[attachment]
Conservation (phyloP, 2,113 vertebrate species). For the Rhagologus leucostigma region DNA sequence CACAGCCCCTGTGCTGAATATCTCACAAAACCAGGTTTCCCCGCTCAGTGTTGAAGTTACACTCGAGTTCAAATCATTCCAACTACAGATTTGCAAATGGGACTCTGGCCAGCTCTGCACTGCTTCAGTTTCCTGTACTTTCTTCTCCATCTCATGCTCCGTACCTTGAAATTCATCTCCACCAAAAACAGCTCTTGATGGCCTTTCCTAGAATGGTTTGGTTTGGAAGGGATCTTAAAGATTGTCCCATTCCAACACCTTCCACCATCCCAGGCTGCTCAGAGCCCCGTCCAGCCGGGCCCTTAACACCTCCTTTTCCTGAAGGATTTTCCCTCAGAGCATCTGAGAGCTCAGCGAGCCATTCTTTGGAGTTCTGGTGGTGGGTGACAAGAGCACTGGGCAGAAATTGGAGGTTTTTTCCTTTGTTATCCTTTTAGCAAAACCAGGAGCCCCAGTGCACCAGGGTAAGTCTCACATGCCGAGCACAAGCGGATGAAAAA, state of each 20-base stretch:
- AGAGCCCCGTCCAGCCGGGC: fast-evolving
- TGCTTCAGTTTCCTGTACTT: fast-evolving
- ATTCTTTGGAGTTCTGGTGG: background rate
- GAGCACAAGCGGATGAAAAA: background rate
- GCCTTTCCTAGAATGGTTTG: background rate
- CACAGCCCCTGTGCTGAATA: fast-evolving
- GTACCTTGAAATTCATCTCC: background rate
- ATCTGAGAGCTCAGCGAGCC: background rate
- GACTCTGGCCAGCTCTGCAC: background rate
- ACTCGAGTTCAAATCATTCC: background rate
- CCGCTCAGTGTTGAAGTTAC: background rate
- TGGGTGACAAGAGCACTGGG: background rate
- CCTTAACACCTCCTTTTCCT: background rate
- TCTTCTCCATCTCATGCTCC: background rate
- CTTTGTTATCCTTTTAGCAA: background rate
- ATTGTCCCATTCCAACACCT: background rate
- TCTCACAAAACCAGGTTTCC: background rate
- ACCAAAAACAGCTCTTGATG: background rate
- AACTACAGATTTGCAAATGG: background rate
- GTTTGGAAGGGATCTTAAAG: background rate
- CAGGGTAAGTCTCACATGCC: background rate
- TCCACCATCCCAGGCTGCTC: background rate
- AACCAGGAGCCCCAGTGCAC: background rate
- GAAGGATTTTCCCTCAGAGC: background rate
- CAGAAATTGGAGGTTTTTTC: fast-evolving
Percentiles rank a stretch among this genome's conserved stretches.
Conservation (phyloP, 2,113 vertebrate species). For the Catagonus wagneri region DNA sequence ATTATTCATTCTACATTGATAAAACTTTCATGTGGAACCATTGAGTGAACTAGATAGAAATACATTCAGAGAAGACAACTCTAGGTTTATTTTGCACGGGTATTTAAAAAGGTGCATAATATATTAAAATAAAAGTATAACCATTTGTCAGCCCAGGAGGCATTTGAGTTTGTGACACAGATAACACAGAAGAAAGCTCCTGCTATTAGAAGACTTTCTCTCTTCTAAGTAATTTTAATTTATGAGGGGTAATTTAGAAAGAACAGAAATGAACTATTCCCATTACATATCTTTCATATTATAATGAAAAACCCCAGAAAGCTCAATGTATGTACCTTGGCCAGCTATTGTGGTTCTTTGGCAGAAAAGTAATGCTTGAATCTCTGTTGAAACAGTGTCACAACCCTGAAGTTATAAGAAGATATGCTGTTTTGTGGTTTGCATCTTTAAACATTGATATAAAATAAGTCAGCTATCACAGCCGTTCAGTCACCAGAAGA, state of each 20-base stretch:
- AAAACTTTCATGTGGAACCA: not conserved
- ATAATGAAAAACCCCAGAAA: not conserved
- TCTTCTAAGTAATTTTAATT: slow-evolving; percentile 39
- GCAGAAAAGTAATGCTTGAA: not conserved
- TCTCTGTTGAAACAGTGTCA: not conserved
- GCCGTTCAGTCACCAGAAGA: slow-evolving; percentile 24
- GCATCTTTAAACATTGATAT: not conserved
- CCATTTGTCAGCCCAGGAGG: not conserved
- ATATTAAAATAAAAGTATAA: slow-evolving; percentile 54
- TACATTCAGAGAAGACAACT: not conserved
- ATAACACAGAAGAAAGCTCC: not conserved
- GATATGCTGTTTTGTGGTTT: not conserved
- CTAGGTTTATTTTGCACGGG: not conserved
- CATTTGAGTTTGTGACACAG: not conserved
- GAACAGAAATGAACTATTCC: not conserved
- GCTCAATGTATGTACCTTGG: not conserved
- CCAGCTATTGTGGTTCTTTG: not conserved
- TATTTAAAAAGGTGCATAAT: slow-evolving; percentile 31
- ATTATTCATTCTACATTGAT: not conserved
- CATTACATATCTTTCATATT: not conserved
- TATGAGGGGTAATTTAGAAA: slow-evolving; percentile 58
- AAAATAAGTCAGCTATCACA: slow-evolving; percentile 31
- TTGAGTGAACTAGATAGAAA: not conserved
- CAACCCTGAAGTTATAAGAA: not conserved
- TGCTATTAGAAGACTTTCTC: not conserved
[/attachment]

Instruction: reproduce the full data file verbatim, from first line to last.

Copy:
Conservation (phyloP, 2,113 vertebrate species). For the Rhagologus leucostigma region DNA sequence CACAGCCCCTGTGCTGAATATCTCACAAAACCAGGTTTCCCCGCTCAGTGTTGAAGTTACACTCGAGTTCAAATCATTCCAACTACAGATTTGCAAATGGGACTCTGGCCAGCTCTGCACTGCTTCAGTTTCCTGTACTTTCTTCTCCATCTCATGCTCCGTACCTTGAAATTCATCTCCACCAAAAACAGCTCTTGATGGCCTTTCCTAGAATGGTTTGGTTTGGAAGGGATCTTAAAGATTGTCCCATTCCAACACCTTCCACCATCCCAGGCTGCTCAGAGCCCCGTCCAGCCGGGCCCTTAACACCTCCTTTTCCTGAAGGATTTTCCCTCAGAGCATCTGAGAGCTCAGCGAGCCATTCTTTGGAGTTCTGGTGGTGGGTGACAAGAGCACTGGGCAGAAATTGGAGGTTTTTTCCTTTGTTATCCTTTTAGCAAAACCAGGAGCCCCAGTGCACCAGGGTAAGTCTCACATGCCGAGCACAAGCGGATGAAAAA, state of each 20-base stretch:
- AGAGCCCCGTCCAGCCGGGC: fast-evolving
- TGCTTCAGTTTCCTGTACTT: fast-evolving
- ATTCTTTGGAGTTCTGGTGG: background rate
- GAGCACAAGCGGATGAAAAA: background rate
- GCCTTTCCTAGAATGGTTTG: background rate
- CACAGCCCCTGTGCTGAATA: fast-evolving
- GTACCTTGAAATTCATCTCC: background rate
- ATCTGAGAGCTCAGCGAGCC: background rate
- GACTCTGGCCAGCTCTGCAC: background rate
- ACTCGAGTTCAAATCATTCC: background rate
- CCGCTCAGTGTTGAAGTTAC: background rate
- TGGGTGACAAGAGCACTGGG: background rate
- CCTTAACACCTCCTTTTCCT: background rate
- TCTTCTCCATCTCATGCTCC: background rate
- CTTTGTTATCCTTTTAGCAA: background rate
- ATTGTCCCATTCCAACACCT: background rate
- TCTCACAAAACCAGGTTTCC: background rate
- ACCAAAAACAGCTCTTGATG: background rate
- AACTACAGATTTGCAAATGG: background rate
- GTTTGGAAGGGATCTTAAAG: background rate
- CAGGGTAAGTCTCACATGCC: background rate
- TCCACCATCCCAGGCTGCTC: background rate
- AACCAGGAGCCCCAGTGCAC: background rate
- GAAGGATTTTCCCTCAGAGC: background rate
- CAGAAATTGGAGGTTTTTTC: fast-evolving
Percentiles rank a stretch among this genome's conserved stretches.
Conservation (phyloP, 2,113 vertebrate species). For the Catagonus wagneri region DNA sequence ATTATTCATTCTACATTGATAAAACTTTCATGTGGAACCATTGAGTGAACTAGATAGAAATACATTCAGAGAAGACAACTCTAGGTTTATTTTGCACGGGTATTTAAAAAGGTGCATAATATATTAAAATAAAAGTATAACCATTTGTCAGCCCAGGAGGCATTTGAGTTTGTGACACAGATAACACAGAAGAAAGCTCCTGCTATTAGAAGACTTTCTCTCTTCTAAGTAATTTTAATTTATGAGGGGTAATTTAGAAAGAACAGAAATGAACTATTCCCATTACATATCTTTCATATTATAATGAAAAACCCCAGAAAGCTCAATGTATGTACCTTGGCCAGCTATTGTGGTTCTTTGGCAGAAAAGTAATGCTTGAATCTCTGTTGAAACAGTGTCACAACCCTGAAGTTATAAGAAGATATGCTGTTTTGTGGTTTGCATCTTTAAACATTGATATAAAATAAGTCAGCTATCACAGCCGTTCAGTCACCAGAAGA, state of each 20-base stretch:
- AAAACTTTCATGTGGAACCA: not conserved
- ATAATGAAAAACCCCAGAAA: not conserved
- TCTTCTAAGTAATTTTAATT: slow-evolving; percentile 39
- GCAGAAAAGTAATGCTTGAA: not conserved
- TCTCTGTTGAAACAGTGTCA: not conserved
- GCCGTTCAGTCACCAGAAGA: slow-evolving; percentile 24
- GCATCTTTAAACATTGATAT: not conserved
- CCATTTGTCAGCCCAGGAGG: not conserved
- ATATTAAAATAAAAGTATAA: slow-evolving; percentile 54
- TACATTCAGAGAAGACAACT: not conserved
- ATAACACAGAAGAAAGCTCC: not conserved
- GATATGCTGTTTTGTGGTTT: not conserved
- CTAGGTTTATTTTGCACGGG: not conserved
- CATTTGAGTTTGTGACACAG: not conserved
- GAACAGAAATGAACTATTCC: not conserved
- GCTCAATGTATGTACCTTGG: not conserved
- CCAGCTATTGTGGTTCTTTG: not conserved
- TATTTAAAAAGGTGCATAAT: slow-evolving; percentile 31
- ATTATTCATTCTACATTGAT: not conserved
- CATTACATATCTTTCATATT: not conserved
- TATGAGGGGTAATTTAGAAA: slow-evolving; percentile 58
- AAAATAAGTCAGCTATCACA: slow-evolving; percentile 31
- TTGAGTGAACTAGATAGAAA: not conserved
- CAACCCTGAAGTTATAAGAA: not conserved
- TGCTATTAGAAGACTTTCTC: not conserved